You have probably seen them: footnotes are often used in books to provide additional information, explain a notion the reader may not understand, or reference the source of the data. Footnotes are placed at the bottom of the page, distinguishing them from the endnotes, which are put at the end of the chapter or in the Notes section after the main text.
In academic and research writing, footnotes provide context that does not fit the main part or for referencing. The latter is essential to stay plagiarism-free and pass any plagiarism checker analysis. Let’s see how to make footnotes and when to apply this type of citation.
When to use footnotes
Footnotes serve two primary purposes:
- provide additional information, broader context, commentary, explanation, or any supplemental data that doesn’t fit the main part of the text;
- cite the sources in some styles of academic writing.
Footnotes are primarily required in Chicago-style writing. In some cases, they are also applied in MLA and APA.
- In advertising, footnotes may also provide some legal explanations, for example, containing information about the copyright or license.
- “Note” is the keyword in the “footnote” – it contains some supplemental information, so if the data is crucial, you’d better include it in the main text.
How to make a footnote
In writing, the notion or sentence that needs to be explained in a footnote is marked with a footnote signal. Most often, it is a number (¹) or an asterisk (*). Footnote text is placed at the bottom of the page under the corresponding symbol.
- Within the text, the footnote indicator should follow the notion it relates to – if possible, place it at the end of the sentence after the punctuation mark. The exception is a dash (—), which should be proceeded with the footnote signal.
- The footnote text goes at the bottom of the page under the symbol corresponding to the main body footnote indicator. If there are several notes on one page, they should be placed in the order the notions they explain appear in the text.
- Usually, when there are not many footnotes in the paper, they are marked with asterisks (*). When the writing contains plenty of references, subsequent numbers (¹) are the better choice. The numbering may even be reset at each chapter if the quantity of footnotes is vast.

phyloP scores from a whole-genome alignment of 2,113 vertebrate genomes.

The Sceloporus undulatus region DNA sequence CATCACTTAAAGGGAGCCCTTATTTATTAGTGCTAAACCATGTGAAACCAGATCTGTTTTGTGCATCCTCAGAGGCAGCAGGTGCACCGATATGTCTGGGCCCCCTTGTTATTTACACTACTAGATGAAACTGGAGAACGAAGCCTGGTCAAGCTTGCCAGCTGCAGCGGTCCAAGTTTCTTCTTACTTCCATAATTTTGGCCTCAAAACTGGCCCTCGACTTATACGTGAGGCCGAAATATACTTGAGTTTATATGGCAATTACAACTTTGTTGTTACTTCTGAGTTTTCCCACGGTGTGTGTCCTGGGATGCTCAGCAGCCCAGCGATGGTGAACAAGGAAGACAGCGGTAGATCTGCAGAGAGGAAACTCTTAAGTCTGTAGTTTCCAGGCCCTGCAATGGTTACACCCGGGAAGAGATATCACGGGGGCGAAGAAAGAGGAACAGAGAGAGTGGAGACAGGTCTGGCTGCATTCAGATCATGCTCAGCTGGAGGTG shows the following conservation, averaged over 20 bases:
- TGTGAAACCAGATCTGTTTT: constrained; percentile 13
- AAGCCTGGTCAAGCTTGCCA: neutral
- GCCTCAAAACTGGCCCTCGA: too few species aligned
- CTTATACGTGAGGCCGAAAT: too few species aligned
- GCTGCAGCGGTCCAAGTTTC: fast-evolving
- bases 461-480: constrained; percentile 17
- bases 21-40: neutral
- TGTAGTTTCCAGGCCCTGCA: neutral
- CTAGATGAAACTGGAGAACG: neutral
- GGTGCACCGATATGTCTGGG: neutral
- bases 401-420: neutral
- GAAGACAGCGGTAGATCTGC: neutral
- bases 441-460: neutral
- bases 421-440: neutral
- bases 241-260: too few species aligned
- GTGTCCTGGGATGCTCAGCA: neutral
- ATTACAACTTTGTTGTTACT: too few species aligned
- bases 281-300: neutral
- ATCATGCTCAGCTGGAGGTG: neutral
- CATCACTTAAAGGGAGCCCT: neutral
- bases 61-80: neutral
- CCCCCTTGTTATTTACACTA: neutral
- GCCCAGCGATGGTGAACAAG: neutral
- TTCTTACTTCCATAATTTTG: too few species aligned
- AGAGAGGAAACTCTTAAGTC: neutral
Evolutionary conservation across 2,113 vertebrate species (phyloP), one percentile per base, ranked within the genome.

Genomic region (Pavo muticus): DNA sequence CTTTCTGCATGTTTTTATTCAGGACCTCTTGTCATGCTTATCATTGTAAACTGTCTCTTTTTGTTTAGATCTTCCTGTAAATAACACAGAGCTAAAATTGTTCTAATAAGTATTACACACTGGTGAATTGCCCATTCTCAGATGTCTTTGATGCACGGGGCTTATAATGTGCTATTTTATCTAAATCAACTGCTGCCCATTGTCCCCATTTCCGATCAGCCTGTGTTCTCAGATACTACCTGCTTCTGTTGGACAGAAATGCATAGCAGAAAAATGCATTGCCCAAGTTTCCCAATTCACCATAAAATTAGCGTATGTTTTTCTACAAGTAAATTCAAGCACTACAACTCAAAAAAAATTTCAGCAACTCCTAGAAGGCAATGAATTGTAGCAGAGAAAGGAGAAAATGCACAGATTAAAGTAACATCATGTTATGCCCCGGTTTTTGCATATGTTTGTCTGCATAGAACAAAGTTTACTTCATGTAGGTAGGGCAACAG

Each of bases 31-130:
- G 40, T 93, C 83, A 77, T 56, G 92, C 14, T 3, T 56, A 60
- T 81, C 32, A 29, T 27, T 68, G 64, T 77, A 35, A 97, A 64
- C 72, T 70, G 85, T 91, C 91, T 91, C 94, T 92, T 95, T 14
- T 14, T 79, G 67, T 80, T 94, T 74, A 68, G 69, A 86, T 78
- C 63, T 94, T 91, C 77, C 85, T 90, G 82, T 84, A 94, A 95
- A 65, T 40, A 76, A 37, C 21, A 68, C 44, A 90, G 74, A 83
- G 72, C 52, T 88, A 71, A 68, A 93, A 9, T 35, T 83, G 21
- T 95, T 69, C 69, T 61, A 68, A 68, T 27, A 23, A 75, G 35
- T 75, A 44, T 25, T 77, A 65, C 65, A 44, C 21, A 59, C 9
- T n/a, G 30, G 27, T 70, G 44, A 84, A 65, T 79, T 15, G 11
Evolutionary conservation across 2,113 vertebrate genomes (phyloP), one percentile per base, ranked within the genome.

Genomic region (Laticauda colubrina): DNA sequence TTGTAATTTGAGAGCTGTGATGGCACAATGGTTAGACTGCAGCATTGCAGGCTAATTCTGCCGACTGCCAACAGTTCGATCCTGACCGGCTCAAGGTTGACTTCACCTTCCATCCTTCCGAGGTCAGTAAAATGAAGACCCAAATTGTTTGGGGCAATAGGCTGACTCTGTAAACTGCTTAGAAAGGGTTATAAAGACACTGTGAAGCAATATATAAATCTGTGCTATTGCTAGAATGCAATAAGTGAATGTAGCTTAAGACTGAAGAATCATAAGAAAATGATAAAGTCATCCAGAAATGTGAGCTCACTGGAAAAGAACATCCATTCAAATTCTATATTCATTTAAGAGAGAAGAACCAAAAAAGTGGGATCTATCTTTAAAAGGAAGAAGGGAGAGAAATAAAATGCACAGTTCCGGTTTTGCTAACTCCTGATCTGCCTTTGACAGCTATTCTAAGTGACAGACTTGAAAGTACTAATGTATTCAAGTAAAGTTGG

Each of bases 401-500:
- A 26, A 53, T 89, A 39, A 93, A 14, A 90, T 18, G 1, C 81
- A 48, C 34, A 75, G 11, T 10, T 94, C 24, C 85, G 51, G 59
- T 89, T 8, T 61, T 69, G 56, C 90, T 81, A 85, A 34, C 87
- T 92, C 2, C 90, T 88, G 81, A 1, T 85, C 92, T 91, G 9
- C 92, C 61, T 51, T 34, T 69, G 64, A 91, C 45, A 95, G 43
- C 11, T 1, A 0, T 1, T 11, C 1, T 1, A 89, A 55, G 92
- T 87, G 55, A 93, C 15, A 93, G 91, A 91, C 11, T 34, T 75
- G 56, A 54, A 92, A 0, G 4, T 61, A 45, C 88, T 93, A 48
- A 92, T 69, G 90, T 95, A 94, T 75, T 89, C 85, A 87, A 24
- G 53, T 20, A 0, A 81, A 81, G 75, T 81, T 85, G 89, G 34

Footnotes and Chicago citation style
Chicago is the primary citation style that requires footnotes for crediting the sources. Chicago is mainly used for business, history, fine arts, and humanities studies at the graduate level. This citation style includes two systems for source referencing.
Notes and Bibliography
- preferred in humanities — literature, history, and the arts;
- can provide information about the sources that don’t fit into the author-date format (like websites, TV programs, or interviews).
- typical for the sciences and social science;
- includes in-text citations.
In Notes and Bibliography type, endnotes or footnotes can be chosen to provide sources referencing. There are also two ways of citing in Notes and Bibliography format. Let’s consider an example.
Perhaps the most “spiritual” thing any of us can do is simply to look through our own eyes, see with eyes of wholeness, and act with integrity and kindness.¹ – here we see a footnote indicator in the text.
Then, we put the relevant number and a period and provide information about the source. Here, we have two options for citing.
Short citation + Full Bibliography after the main text.
- A short footnote includes the author’s last name, the abbreviated title, and the page numbers.
- 1. Kabat-Zinn, Wherever You Go, There You Are, 40. – short footnote.
Full citation in the footnote without Full Bibliography.
- A full footnote should provide the author’s full name, complete work’s title, information about the publication (city, publisher name, year), and page numbers.
- The short citation form can be used if the same source is cited again.
- 1. Jon Kabat-Zinn, Wherever You Go, There You Are: Mindfulness Meditation in Everyday Life (New York: Hachette Books, 2005), 40. – full footnote
Footnotes in APA citation style
Usually, APA format requires in-text citations in parentheses in the paper’s body. However, there are some cases when footnotes are used for APA writing.
- Content comments and explanations – when the paper’s content requires additional explanation or context that can’t be provided in the main text.
- Copyright attribution – when the paper contains copyright-protected material, for example, visual content that requires referencing.
The citation format for footnotes in APA is similar to the one used in Chicago papers. The difference is that instead of a usual number, we put a superscript without a period in the APA footnote.
¹ The concept of mindfulness was first introduced by Jon Kabat-Zinn in 1991.
Footnotes in MLA citation style
MLA, like APA format, requires in-text referencing. However, we also have some exceptions here when footnotes are preferred over parenthesized explanations.
- When attribution is too long – for example, we are referring to several sources.
- When we refer to non-standard sources that require explanation or providing additional data, like poems’ line numbers.
- When the source we refer to has different versions or translations – it is better to provide information about the particular one in the footnotes.
- When we need to include some extra information that doesn’t fit the text.
MLA footnote format is similar to the one used in APA-style papers.
You can quickly get citations for any format with our free Citation Generator.
Moreover, PlagiarismCheck.org provides a comprehensive toolkit for flawless writing. Try plagiarism and Chat GPT detector for any type of paper!